Pretreatment with Diazoxide Enhances the Neuroprotective Function of Erythropoietin Against Spinal Cord Ischemia and Reperfusion Injury Through Upregulation of Beta Common Receptor
Katsuhiro Yamanaka, Mohamed Eldeiry, Muhammad Aftab, Lisa S. Foley, Joshua Mares, Xianzhong Meng, *Michael J. Weyant, *Joseph C. Cleveland, *David A. Fullerton, *T. Brett Reece
University of Colorado, Aurora, CO
Objective: Paraplegia remains a most terrible complication of thoracoabdominal aortic intervention. While erythropoietin (EPO) has shown the neuroprotective effects in spinal cord ischemia, EPO does not work until the Beta Common Receptor (bcR) subunit of the EPO receptor is induced by ischemia. Diazoxide (DZ) has been shown to mediate the neuroprotective preconditioning effect against ischemic insult. We hypothesized that bcR induced by DZ prior to ischemia amplifies the neuroprotective effects of EPO in mouse with spinal cord ischemia-reperfusion injury.
To determine the optimal time to administer DZ, adult male C57/BL6 received DZ (40 mg/kg) by oral gavage. At time points 0, 12, 24, 36 and 48 hours following the administration of DZ, spinal cords were harvested. The expression of bcR was assesed by western blot analysis (WB). For the optimal dosing, DZ (0, 5, 10, 20, 40 mg/kg) was administered. The expression of bcR was analyzed by WB. To determine the optimal dosage of EPO, one or two daily intraperitoneal injection of EPO (10 or 40 μg/kg) was given 4 hours before surgery. Then spinal cord ischemia was induced by 4-minutes thoracic aortic cross-clamp, and functional scoring (Basso Mouse Score) was assessed after 48 hours reperfusion. Four groups were studied: PBS (pretreatment)+PBS (4 hours before surgery) (n=10), PBS+EPO (n=7), DZ+PBS (n=7), DZ+EPO (n=7), and sham ischemia (operation without crossclamping, n=4). After 4-minutes thoracic aortic cross-clamp, functional scoring was done at 12-hour intervals until 48 hours, and spinal cords were harvested for histological analysis. In these 4 groups, spinal cords were harvested 0, 1, 2, 4 and 6 hours after injection of EPO or PBS, and activation of AKT, STAT3, and CREB were evaluated by WB.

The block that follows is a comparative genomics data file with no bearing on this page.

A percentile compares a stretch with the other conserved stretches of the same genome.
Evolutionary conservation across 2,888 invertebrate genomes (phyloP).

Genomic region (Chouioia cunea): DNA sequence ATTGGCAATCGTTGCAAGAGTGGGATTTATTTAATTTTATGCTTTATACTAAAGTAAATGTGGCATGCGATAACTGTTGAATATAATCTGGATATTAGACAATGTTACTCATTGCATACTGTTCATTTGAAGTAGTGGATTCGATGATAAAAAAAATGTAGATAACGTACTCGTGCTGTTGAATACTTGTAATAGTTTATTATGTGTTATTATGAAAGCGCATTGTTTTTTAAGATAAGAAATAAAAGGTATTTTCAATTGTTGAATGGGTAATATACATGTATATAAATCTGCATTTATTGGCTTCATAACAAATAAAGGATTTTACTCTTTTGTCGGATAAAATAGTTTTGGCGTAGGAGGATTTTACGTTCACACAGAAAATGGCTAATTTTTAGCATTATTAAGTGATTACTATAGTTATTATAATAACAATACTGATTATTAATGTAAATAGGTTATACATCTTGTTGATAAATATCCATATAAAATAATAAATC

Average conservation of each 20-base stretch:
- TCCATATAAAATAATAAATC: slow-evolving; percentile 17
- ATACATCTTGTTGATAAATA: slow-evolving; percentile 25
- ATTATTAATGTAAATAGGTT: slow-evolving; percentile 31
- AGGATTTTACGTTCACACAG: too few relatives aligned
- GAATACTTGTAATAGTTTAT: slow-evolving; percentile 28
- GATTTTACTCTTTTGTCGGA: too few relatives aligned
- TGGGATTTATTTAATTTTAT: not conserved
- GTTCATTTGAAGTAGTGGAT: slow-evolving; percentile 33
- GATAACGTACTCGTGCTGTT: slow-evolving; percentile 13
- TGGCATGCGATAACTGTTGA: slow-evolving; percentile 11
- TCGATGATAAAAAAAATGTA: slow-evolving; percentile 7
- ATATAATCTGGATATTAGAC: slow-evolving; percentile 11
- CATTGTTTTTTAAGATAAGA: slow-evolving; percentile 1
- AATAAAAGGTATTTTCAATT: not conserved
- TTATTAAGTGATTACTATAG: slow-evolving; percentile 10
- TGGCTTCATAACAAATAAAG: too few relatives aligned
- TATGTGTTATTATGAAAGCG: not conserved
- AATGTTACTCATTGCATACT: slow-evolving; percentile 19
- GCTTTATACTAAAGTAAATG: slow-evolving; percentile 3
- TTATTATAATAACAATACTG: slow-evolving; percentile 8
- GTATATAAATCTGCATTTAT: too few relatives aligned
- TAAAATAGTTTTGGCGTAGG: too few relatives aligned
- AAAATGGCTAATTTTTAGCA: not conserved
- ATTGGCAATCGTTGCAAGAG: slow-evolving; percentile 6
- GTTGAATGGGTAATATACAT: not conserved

Results:Optimal bcR upregulation occurred 36 hours after administration of DZ. Optimal dosage for bcR induction was 20 mg/kg of DZ. Optimal dosage of EPO was one daily injection of 40 μg/kg. The motor function of DZ+EPO (6.7±1.0) 48 hours after reperfusion was significantly preserved compared to all other groups (Figure), while the DZ+PBS (3.2±0.9) and PBS+EPO (3.4±1.0) groups were significantly better than PBS+PBS (0±0.9) respectively. In DZ+PBS and PBS+EPO group, there were significantly more viable neurons in anterior horn of spinal cord than PBS+PBS. Moreover mice treated with DZ+EPO had significantly more comparing mice treated with DZ+PBS and PBS+EPO. Activation of AKT, STAT3, and CREB in DZ+EPO group peaked 4 hours after injection of EPO. AKT and STAT3 activation in DZ+EPO 4 hours after injection was highest comparing all other groups.
Pharmacological upregulation of bcR with DZ can increase the efficacy of EPO in preventing the spinal cord ischemia and reperfusion injury. Better understanding of this two stage protective mechanism may serve to further prevent ischemic complications for high risk aortic intervention.
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